About a year ago, I picked up the graphic novel for Seth Grahame-Smith’s reimagining of Jane Austen’s best known book, Pride and Prejudice. The writer of Abraham Lincoln: Vampire Hunter basically took the events that transpire between the Bennet family and the all the daughter’s hopeful suitors and shoehorns a zombie apocalypse plot in because, well, why not I guess. It’s almost needless to say by the tone of my writing but I was not a fan. It felt cheap and easy, something I’m sure even Jane Austen herself would be a little perturbed by.
As much as I disliked the source material, I was still very willing to give a movie adaptation of it a chance. It was only until the trailer was released that I was immediately reminded of the last time Grahame-Smith’s work was adapted, the aforementioned Abraham Lincoln Vampire Hunter. This was an absolutely horrid movie from Wanted director Timur Bekmambetov, a theatre outing that may have gone better if it was like Abe’s last one. As I saw the slow motion action sequences in the ad for Pride and Prejudice and Zombies, memories of the horse tossing sequences in the other film rose as if I saw them yesterday. Oh, this could be really bad.
To set the story, it’s very much on par with the original story. There are five Bennet sisters that their mother is trying to marry off to rich families as their in hopes to protect the family home when their father (Charles Dance) eventually passes away. Elizabeth Bennet’s tumultuous road to the love of her life Fitzwilliam Darcy and the events leading up to it are played against the bloody action (and gorier in the book) of fighting zombies.
This is a different England because of the rise of the zombie virus which has taken over the country, leaving only a small area for humanity to inhabit. The battle against the undead has ravaged for years and is rising to a threatening crescendo. Even still, life carries on in the protected areas, the every day societal happenings still transpiring In the class system, the changes come with aristocrats opting for a Japanese style of fight and the others, including the Bennets, are trained by Shaolin monks in China, learning wushu.
This is what sets the Bennet sisters apart from the other marriageable women, is their ability to dispatch zombies like no other, an obvious but unused strength that probably would have helped the British defeat the zombie hordes but, sexism being what it is, of course nobody thinks that. Elizabeth continues on her track as Austen wrote her, a strong independent free thinking woman, something that’s a little exploited in this movie.
Coming from director Burr Steers, who started his career with the great Igby Goes Down and hasn’t quite hit that level again, Pride and Prejudice and Zombies, even with it’s odd subject matter, never becomes interesting. The pacing is a mish mash between quick and dreadfully slow and the geography is complete nonsense and would confuse you if you tried to put it together. Just like the book, again, nothing stands out to me at all as there is zero ingenuity beyond telling an old story with a horror twist. Getting to see a visual element is the only way I think this betters the source material.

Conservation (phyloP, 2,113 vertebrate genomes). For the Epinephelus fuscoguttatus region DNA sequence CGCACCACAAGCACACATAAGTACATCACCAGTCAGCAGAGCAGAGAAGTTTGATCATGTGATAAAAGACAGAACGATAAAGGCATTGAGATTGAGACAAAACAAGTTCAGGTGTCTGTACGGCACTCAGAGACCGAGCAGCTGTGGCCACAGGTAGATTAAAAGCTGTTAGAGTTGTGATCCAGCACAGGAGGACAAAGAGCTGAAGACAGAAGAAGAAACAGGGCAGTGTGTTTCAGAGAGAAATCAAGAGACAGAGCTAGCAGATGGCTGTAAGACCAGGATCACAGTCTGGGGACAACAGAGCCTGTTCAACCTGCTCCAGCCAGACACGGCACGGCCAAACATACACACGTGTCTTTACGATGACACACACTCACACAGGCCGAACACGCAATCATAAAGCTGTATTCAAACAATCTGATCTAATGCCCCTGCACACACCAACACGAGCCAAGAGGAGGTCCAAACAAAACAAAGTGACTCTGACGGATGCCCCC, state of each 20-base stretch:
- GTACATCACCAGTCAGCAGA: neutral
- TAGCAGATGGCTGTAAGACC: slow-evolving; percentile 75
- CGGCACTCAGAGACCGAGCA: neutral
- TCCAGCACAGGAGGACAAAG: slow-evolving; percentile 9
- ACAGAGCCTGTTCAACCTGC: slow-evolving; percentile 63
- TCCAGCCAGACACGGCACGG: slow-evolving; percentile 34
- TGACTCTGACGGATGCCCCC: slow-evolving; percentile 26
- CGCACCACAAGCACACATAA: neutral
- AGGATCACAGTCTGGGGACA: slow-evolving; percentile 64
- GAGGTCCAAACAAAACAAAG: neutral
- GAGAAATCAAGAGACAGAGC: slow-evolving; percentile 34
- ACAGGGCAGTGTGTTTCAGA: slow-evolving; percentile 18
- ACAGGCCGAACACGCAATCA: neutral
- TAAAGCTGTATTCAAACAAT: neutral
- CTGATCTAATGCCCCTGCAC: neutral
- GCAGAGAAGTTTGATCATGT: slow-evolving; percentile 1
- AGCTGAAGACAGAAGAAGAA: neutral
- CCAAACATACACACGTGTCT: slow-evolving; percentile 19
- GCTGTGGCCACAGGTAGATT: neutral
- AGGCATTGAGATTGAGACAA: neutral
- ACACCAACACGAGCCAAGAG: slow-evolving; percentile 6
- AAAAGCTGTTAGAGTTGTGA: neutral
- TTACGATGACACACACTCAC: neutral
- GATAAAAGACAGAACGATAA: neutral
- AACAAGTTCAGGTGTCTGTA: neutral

I also feel like all the actors in this film just limp along with the cliched foppish dialogue, Matt Smith seeming to be the only one having any fun with it as Mr. Collins, the heir to the Bennet estate. Lily James, who was so good in Cinderella, does her best to really project as the lead but never rises as a star. My biggest disappointment, a continued malady, is Sam Riley who is gruff sounding throughout and sourly wooden, as is his stance in most of his work. I loved him so much as the ill fated Ian Curtis in Anton Corbijn’s Joy Division film Control but have never seen anything else of mention.
The only other note of mention comes from Game of Thrones and Dredd heavy Lena Headey, who appears in this as Lady Catherine de Bourgh, the war hardened foil to our protagonist Elizabeth Bennet. Rocking an eye patch and a “holier than thou” attitude, Headey conquers this role as we know she should. Heck, that movie is far more interesting to me, Lady Catherine’s war journal.
I also feel a bit lost on who the target market is here. The book was a good seller, so I know the fans of the book will check it out but the odd mashing of genres is sure to turn audiences on either side off. The Jane Austen romance side may be a bit turned off by the Walking Dead again influencing something it really should have no business touching and for zombie fans, the PG-13 rating takes the teeth and viscera right out of being interesting to any aficionado. This film is teetering on the hope that it can dupe either side.
Definitely not a romantic movie fan and feeling a little faded from the zombie genre, this film completely fizzled on me within the first hour. The inconsistency with it’s style and jarring and confusing musical shifts between romantic period piece and horror film completely lost me. Being it was still January when I saw this I really want to blame it on that, but unfortunately this is a February release, hopefully the last in a series of terrible weeks. I give Pride and Prejudice and Zombies a one and a half out of five.